In this tweet, the English sentence

I’m way too young to have this much past to cringe about.

got translated to


If こんないっぱい黒歴史 is 'this much cringe' and '持ってる' is 'have' and '若すぎる' is 'too young', what grammatically does the 'には' part do in this sentence?

  • Does it help when the sentence is written like this「こんないっぱい黒歴史持ってるには若すぎる。」?
    – Jimmy Yang
    Mar 21, 2022 at 2:21
  • 1
    Is this の is converting to 'こんないっぱい黒歴史持ってる' to a noun? Does that mean that には serves as the 'to' in the sentence? So if I want to say "I'm too [X] to [Y]" it's "[Y]のには[X]すぎます" and "I'm too X for Y" is "[Y]には[X]すぎます" @JimmyYang Mar 21, 2022 at 2:35
  • Yes, you got the general idea.
    – Jimmy Yang
    Mar 21, 2022 at 2:41
  • Would removing the 'は' change the meaning of the sentence, or is it just there for emphasis? @JimmyYang Mar 21, 2022 at 2:43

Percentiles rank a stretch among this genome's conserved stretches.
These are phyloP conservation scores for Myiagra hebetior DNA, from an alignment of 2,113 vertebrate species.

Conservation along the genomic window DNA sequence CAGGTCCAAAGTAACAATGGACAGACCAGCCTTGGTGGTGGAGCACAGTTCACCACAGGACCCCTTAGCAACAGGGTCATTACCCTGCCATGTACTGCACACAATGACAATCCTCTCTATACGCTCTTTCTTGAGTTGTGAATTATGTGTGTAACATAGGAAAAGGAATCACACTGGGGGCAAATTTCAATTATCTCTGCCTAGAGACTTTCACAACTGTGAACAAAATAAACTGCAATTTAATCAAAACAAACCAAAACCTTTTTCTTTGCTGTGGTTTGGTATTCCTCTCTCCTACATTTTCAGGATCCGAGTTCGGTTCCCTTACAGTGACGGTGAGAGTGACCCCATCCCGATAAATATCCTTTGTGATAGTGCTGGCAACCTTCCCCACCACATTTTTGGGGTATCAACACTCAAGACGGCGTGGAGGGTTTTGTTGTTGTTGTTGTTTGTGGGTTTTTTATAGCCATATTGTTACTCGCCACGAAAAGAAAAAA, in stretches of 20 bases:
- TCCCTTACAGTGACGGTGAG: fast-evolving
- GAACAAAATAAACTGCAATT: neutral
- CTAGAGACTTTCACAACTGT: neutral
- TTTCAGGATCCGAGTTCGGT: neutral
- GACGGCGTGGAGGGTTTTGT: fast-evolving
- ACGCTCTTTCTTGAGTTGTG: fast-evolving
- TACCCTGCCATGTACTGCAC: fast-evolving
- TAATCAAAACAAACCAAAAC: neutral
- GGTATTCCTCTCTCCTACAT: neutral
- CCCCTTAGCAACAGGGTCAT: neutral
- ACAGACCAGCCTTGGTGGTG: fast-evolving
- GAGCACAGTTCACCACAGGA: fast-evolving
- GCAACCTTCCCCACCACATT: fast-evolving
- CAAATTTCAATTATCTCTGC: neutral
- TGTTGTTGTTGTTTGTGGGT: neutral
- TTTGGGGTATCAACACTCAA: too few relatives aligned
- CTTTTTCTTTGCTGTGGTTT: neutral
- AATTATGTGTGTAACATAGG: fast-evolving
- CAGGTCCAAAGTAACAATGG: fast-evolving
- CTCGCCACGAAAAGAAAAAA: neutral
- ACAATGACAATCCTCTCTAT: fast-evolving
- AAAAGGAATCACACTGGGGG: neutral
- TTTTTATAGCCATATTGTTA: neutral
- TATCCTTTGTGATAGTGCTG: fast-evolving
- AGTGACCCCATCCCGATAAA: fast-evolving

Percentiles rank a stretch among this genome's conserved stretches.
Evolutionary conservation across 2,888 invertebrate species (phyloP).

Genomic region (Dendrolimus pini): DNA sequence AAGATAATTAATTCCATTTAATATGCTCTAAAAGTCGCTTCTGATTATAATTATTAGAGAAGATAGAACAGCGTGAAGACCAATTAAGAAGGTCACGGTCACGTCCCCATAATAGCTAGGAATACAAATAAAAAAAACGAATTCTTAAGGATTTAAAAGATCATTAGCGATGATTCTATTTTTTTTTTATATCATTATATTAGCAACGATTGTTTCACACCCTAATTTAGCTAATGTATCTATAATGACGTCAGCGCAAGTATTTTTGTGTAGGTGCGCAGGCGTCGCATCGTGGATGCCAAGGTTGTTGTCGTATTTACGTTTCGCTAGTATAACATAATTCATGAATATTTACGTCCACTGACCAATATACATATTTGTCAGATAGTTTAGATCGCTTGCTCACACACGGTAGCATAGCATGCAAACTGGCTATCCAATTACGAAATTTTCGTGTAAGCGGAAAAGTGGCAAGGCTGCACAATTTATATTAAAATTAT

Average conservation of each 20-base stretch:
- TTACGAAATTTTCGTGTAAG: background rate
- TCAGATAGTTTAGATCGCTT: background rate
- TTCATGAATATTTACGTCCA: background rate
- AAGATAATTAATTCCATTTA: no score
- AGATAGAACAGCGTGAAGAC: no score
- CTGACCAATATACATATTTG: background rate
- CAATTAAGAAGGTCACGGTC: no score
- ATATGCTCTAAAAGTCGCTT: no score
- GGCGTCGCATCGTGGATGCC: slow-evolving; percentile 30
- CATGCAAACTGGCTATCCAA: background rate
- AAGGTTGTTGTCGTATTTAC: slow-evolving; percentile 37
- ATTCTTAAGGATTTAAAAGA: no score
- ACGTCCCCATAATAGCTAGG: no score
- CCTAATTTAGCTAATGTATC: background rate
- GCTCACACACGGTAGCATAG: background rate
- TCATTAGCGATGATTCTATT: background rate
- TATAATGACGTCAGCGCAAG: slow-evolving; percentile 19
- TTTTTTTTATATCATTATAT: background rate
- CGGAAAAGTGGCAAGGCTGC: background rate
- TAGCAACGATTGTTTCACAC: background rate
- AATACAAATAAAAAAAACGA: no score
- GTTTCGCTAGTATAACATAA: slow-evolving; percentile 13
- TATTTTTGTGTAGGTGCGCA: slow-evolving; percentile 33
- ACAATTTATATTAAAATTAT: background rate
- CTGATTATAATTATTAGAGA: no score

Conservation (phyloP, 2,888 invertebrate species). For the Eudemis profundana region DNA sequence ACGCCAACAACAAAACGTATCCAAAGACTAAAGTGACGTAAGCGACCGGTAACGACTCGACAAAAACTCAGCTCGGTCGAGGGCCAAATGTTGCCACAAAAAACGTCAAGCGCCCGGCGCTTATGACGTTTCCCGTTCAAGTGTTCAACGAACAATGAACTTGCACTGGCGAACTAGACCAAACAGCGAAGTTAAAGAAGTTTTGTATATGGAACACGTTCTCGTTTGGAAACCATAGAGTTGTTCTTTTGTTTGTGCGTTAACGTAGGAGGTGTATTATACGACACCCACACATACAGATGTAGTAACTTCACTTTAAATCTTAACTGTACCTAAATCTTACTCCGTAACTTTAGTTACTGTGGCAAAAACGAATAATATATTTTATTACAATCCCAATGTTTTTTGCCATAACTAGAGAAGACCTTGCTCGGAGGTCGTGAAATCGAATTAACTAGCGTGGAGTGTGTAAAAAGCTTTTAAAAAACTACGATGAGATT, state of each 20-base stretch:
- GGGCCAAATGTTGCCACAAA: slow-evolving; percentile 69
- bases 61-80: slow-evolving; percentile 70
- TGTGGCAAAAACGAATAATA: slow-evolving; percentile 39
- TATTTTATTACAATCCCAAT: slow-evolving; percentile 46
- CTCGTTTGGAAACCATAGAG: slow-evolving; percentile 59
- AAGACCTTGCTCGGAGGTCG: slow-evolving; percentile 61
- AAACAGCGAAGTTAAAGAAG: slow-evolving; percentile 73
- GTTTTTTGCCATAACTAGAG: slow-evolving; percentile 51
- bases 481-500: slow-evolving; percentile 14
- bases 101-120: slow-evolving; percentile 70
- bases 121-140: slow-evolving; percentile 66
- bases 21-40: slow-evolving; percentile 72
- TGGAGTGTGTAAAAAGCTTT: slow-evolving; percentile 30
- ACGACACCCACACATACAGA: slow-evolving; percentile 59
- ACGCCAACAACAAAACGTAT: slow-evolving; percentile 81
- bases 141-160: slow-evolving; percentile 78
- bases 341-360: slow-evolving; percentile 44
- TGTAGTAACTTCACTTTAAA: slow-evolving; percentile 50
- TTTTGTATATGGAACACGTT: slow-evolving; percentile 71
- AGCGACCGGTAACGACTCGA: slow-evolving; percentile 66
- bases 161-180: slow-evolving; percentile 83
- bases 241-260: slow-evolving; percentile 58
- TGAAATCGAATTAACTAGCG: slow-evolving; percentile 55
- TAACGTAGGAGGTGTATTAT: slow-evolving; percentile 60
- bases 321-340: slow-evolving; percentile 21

• The Japanese sentence doesn't sound very natural to me. (の would make it worse.) What exactly is it supposed to mean? Does the person not have "this much past to cringe about" because she is too young for that, or does she have it despite being young?
    – aguijonazo
    Mar 21, 2022 at 18:39

1 Answer 1



こんな ↔ Such(or this much, that much)

いっぱい ↔ a lot of(or fully, bunch of)

黒歴史 ↔ shameful old memories (some of the past that you want to hide from others)

持ってる(=持っている) ↔ having(=have + ing)

~には ↔ to do ~ (or to be ~)

若すぎる ↔ too young

So I may interpret the sentence as the following.

He(or she) is too young to have such a lot of shameful old memories.

Remember that even though there is no 'he'(or she) which could have been the subject word in the original sentence, Japanese language is already implying it. The biggest characteristic of Japanese language is that they omit frequently with the subject(such as 私、僕、彼、あなた)word that depicts a person.

The meaning of 「には」can be totally changed depending on the context of the sentence. So my explanation can only go for the sentence you've posed on the question.

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